Last year, Mattel released a line of Fisher-Price frontline worker action figures to honor the real-life delivery drivers and medical professionals saving lives and carrying us through the pandemic. The products were part of Mattel’s #ThankYouHeroes initiative, and a portion of the profits was donated to charity.
The latest phase of the campaign, as Nerdist reports, is a line of Barbies made to look like six specific healthcare workers from the frontlines of the fight against COVID-19. There’s Amy O’Sullivan, a New York emergency room nurse who treated Brooklyn’s first COVID-19 patient, contracted the virus herself, and continued to care for patients after a harrowing recovery; Dr. Audrey Sue Cruz, a Las Vegas doctor who’s used her social media platform to combat disinformation and racism against the AAPI population; Dr. Chika Stacy Oriuwa, a University of Toronto psychiatry resident raising awareness about systemic racism in healthcare; vaccinology professor Sarah Gilbert, who spearheaded the creation of the University of Oxford’s vaccine; Dr. Jaqueline Goes de Jesus, a Brazilian biomedical researcher who, with others, sequenced the genome of a COVID-19 variant; and Dr. Kirby White, an Australian doctor who helped invent a washable surgical gown during the PPE shortage.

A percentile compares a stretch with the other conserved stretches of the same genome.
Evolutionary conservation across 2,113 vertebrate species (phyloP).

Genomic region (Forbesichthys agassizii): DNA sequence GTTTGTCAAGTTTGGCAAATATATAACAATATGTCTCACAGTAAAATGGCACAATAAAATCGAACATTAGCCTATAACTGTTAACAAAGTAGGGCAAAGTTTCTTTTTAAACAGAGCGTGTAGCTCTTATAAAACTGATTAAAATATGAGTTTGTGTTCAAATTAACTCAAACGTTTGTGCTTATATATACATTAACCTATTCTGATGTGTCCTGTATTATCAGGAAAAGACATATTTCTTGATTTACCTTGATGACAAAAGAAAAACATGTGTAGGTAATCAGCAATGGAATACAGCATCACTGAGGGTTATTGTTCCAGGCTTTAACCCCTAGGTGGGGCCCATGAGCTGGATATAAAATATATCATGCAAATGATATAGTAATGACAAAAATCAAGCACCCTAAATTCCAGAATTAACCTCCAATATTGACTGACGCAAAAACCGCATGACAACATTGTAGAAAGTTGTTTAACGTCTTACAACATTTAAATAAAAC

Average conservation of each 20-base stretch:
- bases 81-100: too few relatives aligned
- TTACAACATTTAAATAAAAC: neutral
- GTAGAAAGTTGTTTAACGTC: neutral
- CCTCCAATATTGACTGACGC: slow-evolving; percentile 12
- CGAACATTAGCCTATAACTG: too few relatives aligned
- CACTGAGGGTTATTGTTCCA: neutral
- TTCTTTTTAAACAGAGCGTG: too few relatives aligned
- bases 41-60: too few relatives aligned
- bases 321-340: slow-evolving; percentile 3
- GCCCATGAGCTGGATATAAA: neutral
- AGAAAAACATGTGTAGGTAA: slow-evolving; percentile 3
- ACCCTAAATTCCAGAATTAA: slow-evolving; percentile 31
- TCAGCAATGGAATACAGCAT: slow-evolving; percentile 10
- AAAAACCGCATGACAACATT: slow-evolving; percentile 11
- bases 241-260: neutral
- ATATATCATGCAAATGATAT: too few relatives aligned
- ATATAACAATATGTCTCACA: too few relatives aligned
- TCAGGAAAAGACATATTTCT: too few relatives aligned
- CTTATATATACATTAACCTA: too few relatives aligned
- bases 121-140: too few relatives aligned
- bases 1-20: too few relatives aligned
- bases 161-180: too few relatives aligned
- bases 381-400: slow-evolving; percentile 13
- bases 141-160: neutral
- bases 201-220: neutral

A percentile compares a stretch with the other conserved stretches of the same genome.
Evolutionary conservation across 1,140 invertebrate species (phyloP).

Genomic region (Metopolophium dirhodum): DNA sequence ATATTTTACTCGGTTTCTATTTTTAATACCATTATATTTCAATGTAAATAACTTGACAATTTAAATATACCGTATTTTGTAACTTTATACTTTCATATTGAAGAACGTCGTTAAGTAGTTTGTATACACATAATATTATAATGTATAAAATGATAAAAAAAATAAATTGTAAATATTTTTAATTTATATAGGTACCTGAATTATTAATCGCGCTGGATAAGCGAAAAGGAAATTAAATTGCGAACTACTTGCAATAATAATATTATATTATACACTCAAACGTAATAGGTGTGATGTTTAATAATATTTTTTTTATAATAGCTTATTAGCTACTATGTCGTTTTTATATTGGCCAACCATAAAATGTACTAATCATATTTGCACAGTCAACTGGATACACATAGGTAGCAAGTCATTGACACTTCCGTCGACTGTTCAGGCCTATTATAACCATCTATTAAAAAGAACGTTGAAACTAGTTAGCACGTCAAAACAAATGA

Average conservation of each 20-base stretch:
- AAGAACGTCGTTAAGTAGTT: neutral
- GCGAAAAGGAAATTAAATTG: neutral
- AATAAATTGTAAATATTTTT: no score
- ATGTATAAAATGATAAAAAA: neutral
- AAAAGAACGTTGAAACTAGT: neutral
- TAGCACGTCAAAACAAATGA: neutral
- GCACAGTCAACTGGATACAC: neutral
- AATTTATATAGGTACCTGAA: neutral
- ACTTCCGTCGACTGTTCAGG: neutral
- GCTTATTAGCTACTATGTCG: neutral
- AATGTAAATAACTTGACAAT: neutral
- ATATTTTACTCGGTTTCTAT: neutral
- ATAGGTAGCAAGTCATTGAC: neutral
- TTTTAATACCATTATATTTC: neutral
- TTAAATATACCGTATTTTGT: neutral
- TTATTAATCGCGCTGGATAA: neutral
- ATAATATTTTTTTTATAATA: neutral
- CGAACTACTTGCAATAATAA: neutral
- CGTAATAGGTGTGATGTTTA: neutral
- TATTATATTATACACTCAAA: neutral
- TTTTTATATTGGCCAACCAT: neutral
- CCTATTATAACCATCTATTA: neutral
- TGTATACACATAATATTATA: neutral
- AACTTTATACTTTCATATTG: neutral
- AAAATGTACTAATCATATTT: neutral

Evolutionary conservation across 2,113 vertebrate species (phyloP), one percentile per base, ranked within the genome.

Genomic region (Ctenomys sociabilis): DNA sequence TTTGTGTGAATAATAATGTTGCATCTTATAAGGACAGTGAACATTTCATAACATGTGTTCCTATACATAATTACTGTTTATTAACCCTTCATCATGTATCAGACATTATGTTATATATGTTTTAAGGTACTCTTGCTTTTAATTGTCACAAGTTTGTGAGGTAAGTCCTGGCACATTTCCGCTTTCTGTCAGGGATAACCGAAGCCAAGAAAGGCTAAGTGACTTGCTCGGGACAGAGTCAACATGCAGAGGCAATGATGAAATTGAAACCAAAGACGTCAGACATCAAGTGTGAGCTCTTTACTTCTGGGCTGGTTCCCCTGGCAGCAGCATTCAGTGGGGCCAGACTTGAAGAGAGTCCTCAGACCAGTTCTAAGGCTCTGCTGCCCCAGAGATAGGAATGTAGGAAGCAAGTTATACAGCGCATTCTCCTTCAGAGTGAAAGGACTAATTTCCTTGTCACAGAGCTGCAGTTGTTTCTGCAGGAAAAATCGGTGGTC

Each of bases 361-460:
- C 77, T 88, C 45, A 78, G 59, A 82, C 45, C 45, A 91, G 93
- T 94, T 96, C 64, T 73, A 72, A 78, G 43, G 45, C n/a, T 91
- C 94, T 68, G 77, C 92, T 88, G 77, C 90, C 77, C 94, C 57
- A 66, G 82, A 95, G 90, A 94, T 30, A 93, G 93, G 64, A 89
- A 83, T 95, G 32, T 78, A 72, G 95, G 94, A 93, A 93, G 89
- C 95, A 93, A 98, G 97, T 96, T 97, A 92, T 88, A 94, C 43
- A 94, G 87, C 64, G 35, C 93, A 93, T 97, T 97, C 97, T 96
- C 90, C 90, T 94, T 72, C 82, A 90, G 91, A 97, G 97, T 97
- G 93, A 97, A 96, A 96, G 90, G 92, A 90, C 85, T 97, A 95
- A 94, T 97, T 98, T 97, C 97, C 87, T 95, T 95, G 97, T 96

The dolls are more of a symbol than a toy; in other words, they’re not for sale. But other healthcare Barbies are on the market, including a paramedic, a doctor, and a nurse. And for every one of those dolls purchased from Target through August 28, Mattel will donate $5 to the First Responders Children’s Foundation (FRCF), which helps provide for the children of first responders.
“This exciting new partnership with Mattel, Barbie, and Target will support our Power of Play program, which focuses on the social, emotional, and behavioral wellbeing of children,” FRCF president Jillian Crane said in a press release. “These special Barbie dolls give children the opportunity to role-play with everyday heroes who show up for us in emergencies 365 days a year.”